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Category: opinion

06/30/05 10:35 - ID#32066

In 2010 we will have freedom

NEW YORK - New York officials on Wednesday unveiled a new plan for the Freedom Tower at Ground Zero, saying the 1,776-foot-tall skyscraper had been redesigned to meet security concerns and would be even more elegant than originally envisioned.

Police had refused to sign off on the building's design two months ago, voicing concerns that its base was too close to the sidewalk and could not be adequately protected against a truck bomb attack.

Because of the changes, the 20-ton granite cornerstone that was laid with great fanfare by New York Gov. George Pataki last Fourth of July will have to be moved.

Quoted from: - Freedom Tower design tweaked for security

That thing is so gonna get blown up. I hate to sound callous but if anyone dies it in, I honestly won't even feel bad for them - unless it is (e:hodown) and even then it will only last about 5 minutes. After the original towers were bombed and then blown up, who would ever set foot in the new even more groteque "freedom tower." It's just screaming bring me down. I can almost here George Bush's texas twang when I say freedom in my head now. That word has become so perverted at this point.


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Permalink: In_2010_we_will_have_freedom.html
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Category: opinion

08/18/04 04:44 - ID#31165


Holly - [inlink]holly,87[/inlink]
Ajay - [inlink]ajay,89[/inlink]

You all could not have read my whole journal because it never says that I want google to take stuff down or censor it. It states multiple times that I am against internet censorship. It was just mentioning that the issue brings up lots of questions about ethics and responsibility.

I did, however, say the people hosting the information on their server are a bit responsible for the information. It is on their computers after all. They are not just cataloging as google is! They are actively distributing this type of information.

If you are refering to this :
"Do you think America should declare war on Google(just before their Stock Market launch), as well as, on the country that is serving this document to google? "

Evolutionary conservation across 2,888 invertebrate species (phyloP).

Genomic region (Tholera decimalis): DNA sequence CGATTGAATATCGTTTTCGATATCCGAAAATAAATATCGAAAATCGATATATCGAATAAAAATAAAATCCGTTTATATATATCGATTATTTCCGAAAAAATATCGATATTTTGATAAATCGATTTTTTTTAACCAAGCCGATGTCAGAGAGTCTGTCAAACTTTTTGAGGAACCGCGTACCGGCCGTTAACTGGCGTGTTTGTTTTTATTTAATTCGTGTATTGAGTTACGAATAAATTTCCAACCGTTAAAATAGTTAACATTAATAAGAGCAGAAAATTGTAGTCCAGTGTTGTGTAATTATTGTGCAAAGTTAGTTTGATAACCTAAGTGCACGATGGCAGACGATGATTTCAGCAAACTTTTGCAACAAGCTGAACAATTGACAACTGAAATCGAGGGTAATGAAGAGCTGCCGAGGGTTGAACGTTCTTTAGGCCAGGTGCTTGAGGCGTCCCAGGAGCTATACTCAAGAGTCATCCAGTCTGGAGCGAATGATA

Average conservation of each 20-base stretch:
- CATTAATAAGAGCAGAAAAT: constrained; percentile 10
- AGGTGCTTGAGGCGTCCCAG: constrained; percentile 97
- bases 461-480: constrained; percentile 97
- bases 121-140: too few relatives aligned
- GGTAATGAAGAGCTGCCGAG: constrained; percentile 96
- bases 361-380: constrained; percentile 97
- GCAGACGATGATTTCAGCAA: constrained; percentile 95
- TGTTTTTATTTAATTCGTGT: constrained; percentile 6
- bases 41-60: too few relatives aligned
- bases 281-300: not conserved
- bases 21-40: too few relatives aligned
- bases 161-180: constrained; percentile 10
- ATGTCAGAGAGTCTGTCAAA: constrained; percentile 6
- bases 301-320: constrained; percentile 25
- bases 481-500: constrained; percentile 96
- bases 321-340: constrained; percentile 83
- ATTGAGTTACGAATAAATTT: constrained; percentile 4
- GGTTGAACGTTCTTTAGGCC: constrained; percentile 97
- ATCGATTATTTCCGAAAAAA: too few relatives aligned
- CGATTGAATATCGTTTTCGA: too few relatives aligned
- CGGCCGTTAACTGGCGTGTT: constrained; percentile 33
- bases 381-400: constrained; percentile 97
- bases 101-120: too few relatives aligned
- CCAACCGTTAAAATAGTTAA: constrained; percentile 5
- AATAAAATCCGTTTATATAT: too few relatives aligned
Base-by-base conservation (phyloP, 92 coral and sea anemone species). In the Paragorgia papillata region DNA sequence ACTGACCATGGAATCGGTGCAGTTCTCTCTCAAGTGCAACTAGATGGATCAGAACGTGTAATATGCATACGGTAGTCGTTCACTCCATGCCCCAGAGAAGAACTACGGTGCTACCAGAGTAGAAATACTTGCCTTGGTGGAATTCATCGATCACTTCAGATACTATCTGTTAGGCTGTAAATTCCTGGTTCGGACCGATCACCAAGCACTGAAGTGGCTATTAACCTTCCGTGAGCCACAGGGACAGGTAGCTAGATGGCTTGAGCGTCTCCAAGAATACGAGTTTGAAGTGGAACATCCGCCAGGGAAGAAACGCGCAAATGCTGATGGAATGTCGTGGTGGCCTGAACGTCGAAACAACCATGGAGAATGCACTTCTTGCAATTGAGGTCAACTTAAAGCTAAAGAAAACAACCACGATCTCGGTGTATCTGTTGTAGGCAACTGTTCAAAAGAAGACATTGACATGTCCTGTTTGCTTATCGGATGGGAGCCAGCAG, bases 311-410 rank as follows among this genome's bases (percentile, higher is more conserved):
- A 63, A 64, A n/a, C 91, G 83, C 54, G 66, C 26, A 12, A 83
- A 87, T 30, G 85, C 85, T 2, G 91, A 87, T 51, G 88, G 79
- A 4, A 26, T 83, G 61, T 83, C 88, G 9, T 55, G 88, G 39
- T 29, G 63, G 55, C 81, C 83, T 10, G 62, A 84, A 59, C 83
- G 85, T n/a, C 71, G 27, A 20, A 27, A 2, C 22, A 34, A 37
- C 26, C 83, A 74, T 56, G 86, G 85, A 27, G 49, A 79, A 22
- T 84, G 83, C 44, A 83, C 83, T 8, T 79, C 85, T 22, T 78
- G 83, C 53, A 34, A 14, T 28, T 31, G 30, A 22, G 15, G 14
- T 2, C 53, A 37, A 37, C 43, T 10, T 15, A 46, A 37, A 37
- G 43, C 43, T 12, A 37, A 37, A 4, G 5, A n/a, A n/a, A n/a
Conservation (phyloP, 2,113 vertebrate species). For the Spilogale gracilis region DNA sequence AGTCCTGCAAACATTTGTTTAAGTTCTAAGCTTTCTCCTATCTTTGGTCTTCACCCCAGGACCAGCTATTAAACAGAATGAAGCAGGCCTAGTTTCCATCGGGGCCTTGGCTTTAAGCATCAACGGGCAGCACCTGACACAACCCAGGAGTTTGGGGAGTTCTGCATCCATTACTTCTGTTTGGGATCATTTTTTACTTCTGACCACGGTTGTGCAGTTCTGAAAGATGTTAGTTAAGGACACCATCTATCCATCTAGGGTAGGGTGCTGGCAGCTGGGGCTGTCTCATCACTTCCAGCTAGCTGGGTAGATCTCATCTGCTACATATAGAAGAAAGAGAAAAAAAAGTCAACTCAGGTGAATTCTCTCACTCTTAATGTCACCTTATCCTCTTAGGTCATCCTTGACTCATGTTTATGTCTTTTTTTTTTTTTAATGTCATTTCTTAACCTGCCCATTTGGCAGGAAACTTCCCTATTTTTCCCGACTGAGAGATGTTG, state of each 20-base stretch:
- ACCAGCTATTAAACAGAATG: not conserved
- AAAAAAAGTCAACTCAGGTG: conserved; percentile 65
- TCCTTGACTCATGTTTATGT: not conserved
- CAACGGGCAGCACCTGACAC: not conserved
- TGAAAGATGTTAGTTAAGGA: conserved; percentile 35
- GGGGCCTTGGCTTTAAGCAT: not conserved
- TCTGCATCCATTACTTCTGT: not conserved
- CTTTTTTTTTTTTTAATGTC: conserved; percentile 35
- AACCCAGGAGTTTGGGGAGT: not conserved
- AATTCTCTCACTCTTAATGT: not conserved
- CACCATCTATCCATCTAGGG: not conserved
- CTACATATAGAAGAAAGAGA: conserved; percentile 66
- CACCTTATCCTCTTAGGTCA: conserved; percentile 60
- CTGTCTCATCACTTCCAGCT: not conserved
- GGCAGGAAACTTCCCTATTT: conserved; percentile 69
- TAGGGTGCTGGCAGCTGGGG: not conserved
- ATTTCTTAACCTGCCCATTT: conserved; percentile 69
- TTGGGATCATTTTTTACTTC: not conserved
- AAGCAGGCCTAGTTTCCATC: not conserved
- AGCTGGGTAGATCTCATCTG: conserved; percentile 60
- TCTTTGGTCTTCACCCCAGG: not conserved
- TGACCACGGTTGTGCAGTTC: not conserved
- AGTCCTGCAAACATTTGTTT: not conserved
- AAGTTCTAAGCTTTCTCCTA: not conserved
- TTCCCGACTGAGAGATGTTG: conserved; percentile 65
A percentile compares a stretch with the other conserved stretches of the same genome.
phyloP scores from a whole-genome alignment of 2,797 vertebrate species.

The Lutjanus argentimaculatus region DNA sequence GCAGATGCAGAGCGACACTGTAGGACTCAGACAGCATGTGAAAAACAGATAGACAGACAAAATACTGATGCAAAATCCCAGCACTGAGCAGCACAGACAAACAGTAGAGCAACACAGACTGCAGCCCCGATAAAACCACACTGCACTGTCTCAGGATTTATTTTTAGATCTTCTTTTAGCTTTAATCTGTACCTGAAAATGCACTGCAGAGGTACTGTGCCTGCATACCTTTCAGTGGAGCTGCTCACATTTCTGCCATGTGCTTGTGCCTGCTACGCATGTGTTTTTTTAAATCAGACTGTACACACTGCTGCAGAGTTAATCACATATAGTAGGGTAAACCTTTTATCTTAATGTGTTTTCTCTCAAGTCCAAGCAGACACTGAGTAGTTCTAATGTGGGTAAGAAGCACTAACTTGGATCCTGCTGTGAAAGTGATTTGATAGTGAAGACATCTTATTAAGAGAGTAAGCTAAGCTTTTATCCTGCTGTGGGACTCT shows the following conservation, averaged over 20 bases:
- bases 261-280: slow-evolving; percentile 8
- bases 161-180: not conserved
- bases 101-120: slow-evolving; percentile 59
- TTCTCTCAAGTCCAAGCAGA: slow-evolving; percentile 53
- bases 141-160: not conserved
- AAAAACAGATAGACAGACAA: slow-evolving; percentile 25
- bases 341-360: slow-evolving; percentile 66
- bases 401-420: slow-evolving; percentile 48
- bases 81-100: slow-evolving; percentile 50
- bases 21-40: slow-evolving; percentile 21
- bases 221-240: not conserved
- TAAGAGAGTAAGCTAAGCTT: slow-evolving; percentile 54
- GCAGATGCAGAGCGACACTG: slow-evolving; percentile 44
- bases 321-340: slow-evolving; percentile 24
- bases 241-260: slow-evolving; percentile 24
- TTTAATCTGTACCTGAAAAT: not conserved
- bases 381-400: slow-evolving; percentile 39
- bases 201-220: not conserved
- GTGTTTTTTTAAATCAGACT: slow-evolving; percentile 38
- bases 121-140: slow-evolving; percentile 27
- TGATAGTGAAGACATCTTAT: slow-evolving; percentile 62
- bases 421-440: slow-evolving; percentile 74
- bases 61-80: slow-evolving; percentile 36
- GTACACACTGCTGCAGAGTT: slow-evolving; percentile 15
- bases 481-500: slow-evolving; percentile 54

I was simply being sarcastic and saying that it was in line with current government policies and last two wars that we fought. I don't even know how you could take it seriously as it mentions America starting a war with an American corporations. Sorry if you misunderstood what I was saying. The osama picture was part of the joke.

[size=m]What is this about?[/size]
Holly, what is this part supposed to mean, " . . on what Paul considers unsavory or even dangerous information on the internet." You make it sound like I have this weird fringe opinion that the Terroist Handbook is both dangerous and unsavory. Or are you trying to say you find the Terrorist Handbook both savory and harmless?
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Category: opinion

12/22/03 05:20 - ID#30651

The Typewriter, Emancipation and Slavery

Kittler's discourse on the typewriter in his book "Gramophone Film Typewriter" is an informative piece concerning the development and influence of the typewriter. In “Typewriter”, Kittler discusses the many influences the typewriter has had on our society, from acting as an emancipating mechanism for women, to affording the blind the ability to write, to changing the way our entire global society conceptualizes and communicates. Seen as one of the of the major emancipating agents for women, the typewriter, a word meaning both the machine and the woman who operated it, aided in tearing down the "walls" of educational institutions that previously barred them from enrollment.